A leaking pipe is no joke. First you have to stop the water – so you need to know where to turn if off – and then to make some kind of emergency repair, even if it’s just a holding operation.
Water in this pipe(and others leading from it) is under mains pressure, leaks from it will be particularly serious. It enters the house underground, and from there leads either to all the cold taps and a water heating system, or to just the cold tap in the kitchen and to a cold water storage tank.
Leaks can result from a number of causes. Pipework may have been forced or strained at some point, resulting in a leak at one of the fittings connecting the lengths of pipe together, or in a fracture at a bend.
Corrosion within pipes may lead to pin-holes in pipe lengths, while frost damage can lead to bursts and splits in pipes and to leaks at fittings caused by ice forcing the fitting open. Whatever the cause, cutting off the water supply to the affected pipe is the first vital step. 1 Cold water supply pipes connected directly to the mains: in the UK these pipes usually only supply the kitchen cold tap. The cold water storage tank and sometimes instantaneous water heaters. In Australia and other countries, the pipes may supply cold water taps and the hot water storage cylinder. The simple way of deciding whether any pipe or tap is supplied directly by the mains is by the pressure – taps supplied from a tank are what’s known as gravity-fed and the pressure of water is relatively low compared to mains pressure. 2 Cold water supply pipes from a cold water storage tank: in the UK these pipes usually supply the bathroom cold taps, the WC cistern and the hot water cylinder.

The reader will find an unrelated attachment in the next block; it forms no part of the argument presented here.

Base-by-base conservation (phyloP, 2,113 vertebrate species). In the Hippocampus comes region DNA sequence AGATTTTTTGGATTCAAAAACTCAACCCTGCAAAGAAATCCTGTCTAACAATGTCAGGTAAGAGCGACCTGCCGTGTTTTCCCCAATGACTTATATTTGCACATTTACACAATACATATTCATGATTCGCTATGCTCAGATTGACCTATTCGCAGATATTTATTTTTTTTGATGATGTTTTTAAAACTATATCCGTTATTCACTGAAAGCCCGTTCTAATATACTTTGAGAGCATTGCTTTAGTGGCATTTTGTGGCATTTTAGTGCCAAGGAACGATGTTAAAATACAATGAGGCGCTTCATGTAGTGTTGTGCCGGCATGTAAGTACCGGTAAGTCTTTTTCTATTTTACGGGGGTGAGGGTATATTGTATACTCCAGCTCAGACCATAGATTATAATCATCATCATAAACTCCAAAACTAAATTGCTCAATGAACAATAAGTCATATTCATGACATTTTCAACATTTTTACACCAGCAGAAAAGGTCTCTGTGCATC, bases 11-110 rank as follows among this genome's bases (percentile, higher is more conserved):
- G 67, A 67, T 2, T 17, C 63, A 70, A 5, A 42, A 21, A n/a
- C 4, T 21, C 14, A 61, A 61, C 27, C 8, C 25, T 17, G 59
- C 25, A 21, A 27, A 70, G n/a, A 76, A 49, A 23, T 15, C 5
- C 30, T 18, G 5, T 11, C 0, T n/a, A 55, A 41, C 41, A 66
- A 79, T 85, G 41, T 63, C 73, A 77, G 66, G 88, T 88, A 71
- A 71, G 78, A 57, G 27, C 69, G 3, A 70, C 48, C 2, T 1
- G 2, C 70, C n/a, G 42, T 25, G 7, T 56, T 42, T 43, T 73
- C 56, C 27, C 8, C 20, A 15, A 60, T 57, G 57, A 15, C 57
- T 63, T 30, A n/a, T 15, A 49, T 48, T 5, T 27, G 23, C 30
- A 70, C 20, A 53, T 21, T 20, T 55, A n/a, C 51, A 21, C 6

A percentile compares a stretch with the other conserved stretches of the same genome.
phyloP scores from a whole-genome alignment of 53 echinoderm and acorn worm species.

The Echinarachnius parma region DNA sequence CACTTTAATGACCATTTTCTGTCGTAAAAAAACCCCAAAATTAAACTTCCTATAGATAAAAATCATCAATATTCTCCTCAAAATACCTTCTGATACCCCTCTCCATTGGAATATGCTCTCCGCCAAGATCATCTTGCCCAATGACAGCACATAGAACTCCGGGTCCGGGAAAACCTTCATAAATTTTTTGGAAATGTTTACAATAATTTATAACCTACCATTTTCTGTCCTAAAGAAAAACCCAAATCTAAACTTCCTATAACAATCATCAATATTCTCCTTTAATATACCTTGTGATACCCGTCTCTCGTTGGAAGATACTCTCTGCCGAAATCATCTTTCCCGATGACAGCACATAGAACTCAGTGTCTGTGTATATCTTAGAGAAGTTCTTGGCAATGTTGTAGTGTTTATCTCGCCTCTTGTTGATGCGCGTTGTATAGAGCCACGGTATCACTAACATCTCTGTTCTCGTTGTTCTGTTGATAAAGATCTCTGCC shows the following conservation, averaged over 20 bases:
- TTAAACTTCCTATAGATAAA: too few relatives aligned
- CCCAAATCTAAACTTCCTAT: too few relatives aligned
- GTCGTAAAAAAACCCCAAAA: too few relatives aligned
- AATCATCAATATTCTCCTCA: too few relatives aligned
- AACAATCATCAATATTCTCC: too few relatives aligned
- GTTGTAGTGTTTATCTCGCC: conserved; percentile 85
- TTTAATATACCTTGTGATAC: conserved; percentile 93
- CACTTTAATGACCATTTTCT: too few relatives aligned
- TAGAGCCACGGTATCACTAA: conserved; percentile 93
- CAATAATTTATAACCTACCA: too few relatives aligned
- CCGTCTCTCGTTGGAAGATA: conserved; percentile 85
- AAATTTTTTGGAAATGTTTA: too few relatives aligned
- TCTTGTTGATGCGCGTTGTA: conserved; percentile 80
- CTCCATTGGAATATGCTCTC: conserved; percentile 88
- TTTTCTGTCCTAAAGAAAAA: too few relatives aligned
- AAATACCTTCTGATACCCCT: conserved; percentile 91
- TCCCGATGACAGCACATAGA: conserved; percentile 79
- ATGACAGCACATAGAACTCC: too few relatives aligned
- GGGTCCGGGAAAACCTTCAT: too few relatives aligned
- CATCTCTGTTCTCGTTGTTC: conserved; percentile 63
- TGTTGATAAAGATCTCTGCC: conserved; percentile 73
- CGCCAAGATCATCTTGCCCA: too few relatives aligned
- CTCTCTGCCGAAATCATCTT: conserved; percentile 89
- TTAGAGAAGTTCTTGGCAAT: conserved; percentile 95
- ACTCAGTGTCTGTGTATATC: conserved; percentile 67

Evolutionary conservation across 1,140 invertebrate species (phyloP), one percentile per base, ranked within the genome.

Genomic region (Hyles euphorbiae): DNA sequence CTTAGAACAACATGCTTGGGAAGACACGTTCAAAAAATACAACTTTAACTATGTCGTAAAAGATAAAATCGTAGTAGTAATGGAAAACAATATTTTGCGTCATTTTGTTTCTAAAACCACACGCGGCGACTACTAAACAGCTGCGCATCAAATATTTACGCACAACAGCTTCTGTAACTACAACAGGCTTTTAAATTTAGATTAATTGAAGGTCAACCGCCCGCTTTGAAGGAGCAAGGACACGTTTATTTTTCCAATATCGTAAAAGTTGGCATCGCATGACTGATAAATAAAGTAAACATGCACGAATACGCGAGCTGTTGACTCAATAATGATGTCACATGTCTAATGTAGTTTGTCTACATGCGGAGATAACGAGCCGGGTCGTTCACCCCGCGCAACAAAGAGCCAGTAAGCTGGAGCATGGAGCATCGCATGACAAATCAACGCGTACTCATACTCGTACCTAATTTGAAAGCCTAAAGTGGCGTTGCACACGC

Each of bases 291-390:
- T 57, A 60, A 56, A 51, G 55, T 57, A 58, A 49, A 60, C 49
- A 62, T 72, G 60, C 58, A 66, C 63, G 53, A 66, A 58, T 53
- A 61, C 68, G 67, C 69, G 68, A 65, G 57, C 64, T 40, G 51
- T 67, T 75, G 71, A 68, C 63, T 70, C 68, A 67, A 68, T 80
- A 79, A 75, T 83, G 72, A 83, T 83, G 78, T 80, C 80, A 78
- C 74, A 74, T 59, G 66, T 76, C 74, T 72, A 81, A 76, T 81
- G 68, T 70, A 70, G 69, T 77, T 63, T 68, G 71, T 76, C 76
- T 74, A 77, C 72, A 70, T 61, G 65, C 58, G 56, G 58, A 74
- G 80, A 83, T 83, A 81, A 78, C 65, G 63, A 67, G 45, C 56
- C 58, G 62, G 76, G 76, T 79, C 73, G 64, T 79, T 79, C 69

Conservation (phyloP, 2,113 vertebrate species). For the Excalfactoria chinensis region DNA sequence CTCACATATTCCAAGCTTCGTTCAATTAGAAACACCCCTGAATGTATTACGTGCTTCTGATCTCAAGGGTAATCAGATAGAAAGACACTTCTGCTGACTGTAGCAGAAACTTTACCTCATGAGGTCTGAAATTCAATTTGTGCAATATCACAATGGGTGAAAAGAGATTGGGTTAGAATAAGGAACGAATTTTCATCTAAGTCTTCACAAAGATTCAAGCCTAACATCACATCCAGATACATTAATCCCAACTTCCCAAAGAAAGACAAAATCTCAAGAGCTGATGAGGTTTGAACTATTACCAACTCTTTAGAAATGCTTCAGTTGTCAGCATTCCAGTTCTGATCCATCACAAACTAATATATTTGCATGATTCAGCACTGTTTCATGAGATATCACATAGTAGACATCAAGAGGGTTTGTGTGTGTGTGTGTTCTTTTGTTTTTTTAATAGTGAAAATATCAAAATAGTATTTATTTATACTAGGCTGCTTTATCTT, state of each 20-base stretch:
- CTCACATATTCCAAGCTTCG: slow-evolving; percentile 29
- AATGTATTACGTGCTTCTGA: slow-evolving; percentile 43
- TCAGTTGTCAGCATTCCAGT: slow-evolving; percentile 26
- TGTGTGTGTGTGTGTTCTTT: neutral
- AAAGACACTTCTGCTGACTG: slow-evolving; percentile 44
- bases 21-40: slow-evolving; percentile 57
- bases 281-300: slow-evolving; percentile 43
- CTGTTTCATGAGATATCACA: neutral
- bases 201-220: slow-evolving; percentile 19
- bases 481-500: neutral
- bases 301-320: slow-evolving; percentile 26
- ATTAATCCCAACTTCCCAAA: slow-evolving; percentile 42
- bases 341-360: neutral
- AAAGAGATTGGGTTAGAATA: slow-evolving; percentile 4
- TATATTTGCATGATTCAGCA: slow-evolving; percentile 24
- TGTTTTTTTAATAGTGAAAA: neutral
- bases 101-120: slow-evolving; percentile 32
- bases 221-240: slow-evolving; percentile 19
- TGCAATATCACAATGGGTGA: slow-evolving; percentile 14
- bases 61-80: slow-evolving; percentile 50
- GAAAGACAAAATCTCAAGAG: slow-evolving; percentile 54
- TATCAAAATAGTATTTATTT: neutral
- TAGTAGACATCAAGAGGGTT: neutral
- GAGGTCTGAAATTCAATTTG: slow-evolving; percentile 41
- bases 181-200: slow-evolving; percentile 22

To close off the water supply in these pipes there’s often a stop-valve immediately alongside the cold water tank where the pipe exits. Turn this off first and then open all cold water taps. They’ll run dry almost immediately. If there isn’t a stop-valve, you have to drain the whole tank. So first you stop water entering the tank by either turning off the mains or by tying up the ball-valve in the tank so that it remains closed. Then you open all the taps in the house. 3 Hot water pipes: these are all supplied from a hot water cylinder, which in turn gets its cold water either from the cold tank or from the mains.
Since hot water leaves the hot water storage cylinder from the top, it’s only the pressure of water going in at the bottom of the cylinder that forces the water out. Turn off the supply of cold water (either at the cold water tank, or at the mains) and you stop the flow. In this sort of situation the hot water cylinder remains full. If for any reason you need to drain this as well, use the drain cock near the bottom. It’s essential in this case to turn off either the immersion heater or boiler,
To turn off the water, look for the mains stop-valves. There may. In fact, be two: one inside the house where the mains pipe enters (under the kitchen sink, in the utility room, or even under the stairs); the other outside -either just inside the boundary of the property (near to a water meter, if you have one), or under the footpath outside the garden fence. Outdoor stop-valves may be set as much as a metre (3 ft) down beneath a hinged cover or metal plate, and you may need a special ‘key’ which is really just a long rod with a square socket on the end which fits over the tap to turn it. In most cases, however, it’s simply a matter of reaching down to turn it off by hand or with a wrench. Some outdoor stop-valves also control a neighbour’s water supply, so do warn them if you’re turning it off.